Naturopathic medicine as a part of our new integrated health care model

I have had this top­ic come up quite often in the past few weeks. So much so, that I feel the need to com­ment and lend addi­tion­al per­spect­ive.

Myth:

Conventional medicine and complementary medicine do not come from the same place

One camp is drugs and evid­ence-based medi­cine. The oth­er camp is herbs and hip­pie medi­cine without research, and scorns any­thing that is involved in phar­ma­ceut­ic­als. Both ideas are incor­rect.

Firstly, both kinds of medi­cine come from the same place. What we know of as con­ven­tion­al medi­cine is fairly new, and many phar­ma­ceut­ic­als are based in herb­al medi­cine. Aspirin is actu­ally an extrac­ted com­pound from wil­low tree bark which his­tor­ic­ally was known to assist with pain as con­sumed in a tea or ground. The fur­ther use of bio­chem­istry made the trans­form­a­tion pos­sible into a pre­dict­able dosage of pain-sup­press­ing sub­stances.

As a natur­o­path­ic doc­tor, I do think that the stand­ard­iz­a­tion of dosage is bene­fi­cial, and is needed in medi­cine (regard­less of the source of the medi­cine). Compounds should be mon­itored. It is pre­cisely why soci­ety at the time encour­aged devel­op­ment of phar­ma­ceut­ic­als because herbs could not be stand­ard­ized in the same way. Current herb­al com­pan­ies and com­pounds of good qual­ity do stand­ard­ize. Ibuprofen, based on the under­stand­ing of an inflam­mat­ory cas­cade path­way in the same class as aspir­in, is well-known to assist with pain relief. In the same way, so is fish oil and is now used not only for pain relief, but also for depres­sion, anxi­ety, cog­ni­tion… and the list goes on. Biochemical under­stand­ing in both cases has allowed us to reduce symp­toms, and is used by both health care mod­els.

As a natur­o­path­ic doc­tor trained in a con­ven­tion­al sci­entif­ic back­ground, my exper­i­ence is unique. My post-gradu­ate mas­ters in med­ic­al sci­ences trained me to think about jus­ti­fic­a­tion of ideas, evid­ence, and proof of valid­ity. My exper­i­ence as a patient demon­strated that, des­pite evid­ence-based treat­ments for skin dis­orders, my body was fail­ing to respond to treat­ments in a con­ven­tion­al way des­pite everyone’s best inten­tions. My exper­i­ence as a natur­o­path­ic doc­tor and link­ing my under­stand­ing of the immune sys­tem revealed that symp­toms we see in a dis­order in a con­ven­tion­al frame­work often apply, and give us an idea of where to start, but each body (and soul) is unique and per­haps we need to think out­side of the box espe­cially for chron­ic con­di­tions.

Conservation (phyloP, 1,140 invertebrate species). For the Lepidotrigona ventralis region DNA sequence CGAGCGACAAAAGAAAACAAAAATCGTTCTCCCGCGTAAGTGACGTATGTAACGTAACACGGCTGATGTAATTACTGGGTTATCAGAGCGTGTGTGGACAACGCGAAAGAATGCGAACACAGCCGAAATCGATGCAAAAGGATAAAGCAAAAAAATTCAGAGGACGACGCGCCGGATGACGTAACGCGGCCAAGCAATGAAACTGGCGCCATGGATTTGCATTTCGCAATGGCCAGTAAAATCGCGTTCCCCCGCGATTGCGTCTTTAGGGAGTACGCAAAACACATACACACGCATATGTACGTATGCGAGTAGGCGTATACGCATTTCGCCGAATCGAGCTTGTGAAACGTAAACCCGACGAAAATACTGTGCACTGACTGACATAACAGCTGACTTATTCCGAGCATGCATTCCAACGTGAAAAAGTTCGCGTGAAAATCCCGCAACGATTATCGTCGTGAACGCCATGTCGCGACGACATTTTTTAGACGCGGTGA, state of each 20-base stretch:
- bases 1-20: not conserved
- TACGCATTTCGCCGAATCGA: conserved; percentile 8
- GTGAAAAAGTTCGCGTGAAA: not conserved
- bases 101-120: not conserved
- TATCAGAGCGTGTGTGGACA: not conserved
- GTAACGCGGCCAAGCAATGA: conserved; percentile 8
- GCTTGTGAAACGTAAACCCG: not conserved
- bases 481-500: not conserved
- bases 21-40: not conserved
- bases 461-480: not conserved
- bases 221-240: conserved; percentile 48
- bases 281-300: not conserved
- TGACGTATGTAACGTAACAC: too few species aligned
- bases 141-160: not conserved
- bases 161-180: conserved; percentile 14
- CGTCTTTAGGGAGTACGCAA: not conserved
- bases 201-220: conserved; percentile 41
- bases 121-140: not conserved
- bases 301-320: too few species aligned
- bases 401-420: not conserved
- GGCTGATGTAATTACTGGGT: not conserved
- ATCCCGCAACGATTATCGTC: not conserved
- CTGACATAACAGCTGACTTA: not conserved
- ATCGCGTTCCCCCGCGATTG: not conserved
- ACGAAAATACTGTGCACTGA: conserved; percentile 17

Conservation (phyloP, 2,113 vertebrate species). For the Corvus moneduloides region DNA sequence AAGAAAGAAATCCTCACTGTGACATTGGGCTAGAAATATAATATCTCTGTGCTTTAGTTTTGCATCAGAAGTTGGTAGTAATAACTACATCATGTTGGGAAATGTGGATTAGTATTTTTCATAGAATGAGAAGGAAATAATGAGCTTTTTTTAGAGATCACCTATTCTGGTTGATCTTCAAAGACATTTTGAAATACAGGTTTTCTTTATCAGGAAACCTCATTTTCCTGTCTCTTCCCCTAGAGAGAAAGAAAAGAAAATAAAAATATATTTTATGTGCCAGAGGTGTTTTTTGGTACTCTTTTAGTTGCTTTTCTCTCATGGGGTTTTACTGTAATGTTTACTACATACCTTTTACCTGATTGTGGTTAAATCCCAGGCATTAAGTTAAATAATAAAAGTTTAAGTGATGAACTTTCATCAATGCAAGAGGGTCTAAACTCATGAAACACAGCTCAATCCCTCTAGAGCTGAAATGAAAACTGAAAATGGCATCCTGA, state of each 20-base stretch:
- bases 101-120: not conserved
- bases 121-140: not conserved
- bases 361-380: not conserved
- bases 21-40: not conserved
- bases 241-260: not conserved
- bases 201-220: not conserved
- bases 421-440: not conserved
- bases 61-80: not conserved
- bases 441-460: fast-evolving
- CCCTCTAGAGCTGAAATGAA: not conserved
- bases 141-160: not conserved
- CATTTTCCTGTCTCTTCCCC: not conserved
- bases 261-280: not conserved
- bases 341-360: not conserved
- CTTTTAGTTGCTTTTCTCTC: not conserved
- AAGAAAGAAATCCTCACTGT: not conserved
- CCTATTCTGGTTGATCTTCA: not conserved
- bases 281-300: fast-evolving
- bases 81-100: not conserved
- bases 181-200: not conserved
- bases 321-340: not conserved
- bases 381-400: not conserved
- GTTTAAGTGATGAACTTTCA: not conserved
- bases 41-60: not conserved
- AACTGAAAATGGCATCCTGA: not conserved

As cur­rent patients of both con­ven­tion­al and com­ple­ment­ary medi­cine, I know that you would prefer for someone to tell you that one of us is right. “One per­son knows the answer, that the body is pre­dict­able, and if you believe one camp over anoth­er you will be cured”.

Our society and health care system is becoming integrated.

Not one camp is right. In fact, the more camps work­ing togeth­er, the bet­ter you will feel. Rather than being defens­ive about what can or can­not be done by one prac­ti­tion­er or the oth­er, why not think about the idea of pos­sib­il­it­ies? If I see a patient who has tingling down their arm due to sit­ting all day at a desk chair, would you not want me to refer back to your GP for an x-ray, out to a physio­ther­ap­ist to improve your pos­ture, out to a mas­sage ther­ap­ist to relax your tight muscles, recom­mend mag­nesi­um to help with the mus­cu­lar ten­sion, and per­haps include some acu­punc­ture to relieve your dis­com­fort? Perhaps you need to dis­cuss your job itself, the source of your stress and how we can man­age it?

I wish for the day that when a new patient sits in my office, they sit down to hear the addi­tion­al per­spect­ive I can offer on their health con­cern rather than the more com­mon appoint­ment starter that they don’t believe in “my form of medi­cine”, my approach is not sci­entif­ic, and that I am not use­ful to their health care team. It is amaz­ing they still walked in the door! I won­der do they truly believe this, or are we trained to work against one anoth­er rather than integ­rat­ing what we know togeth­er?

For those of you who would like to see medi­cine integ­rated, let us work togeth­er for improved health and a bet­ter world. Learning from one anoth­er can only improve our health as a whole. Integrated health prac­ti­tion­ers is a pub­lic­a­tion that con­tin­ues to demon­strate top qual­ity med­ic­al research, which I read and par­ti­cip­ate in monthly with excite­ment.

To your health!

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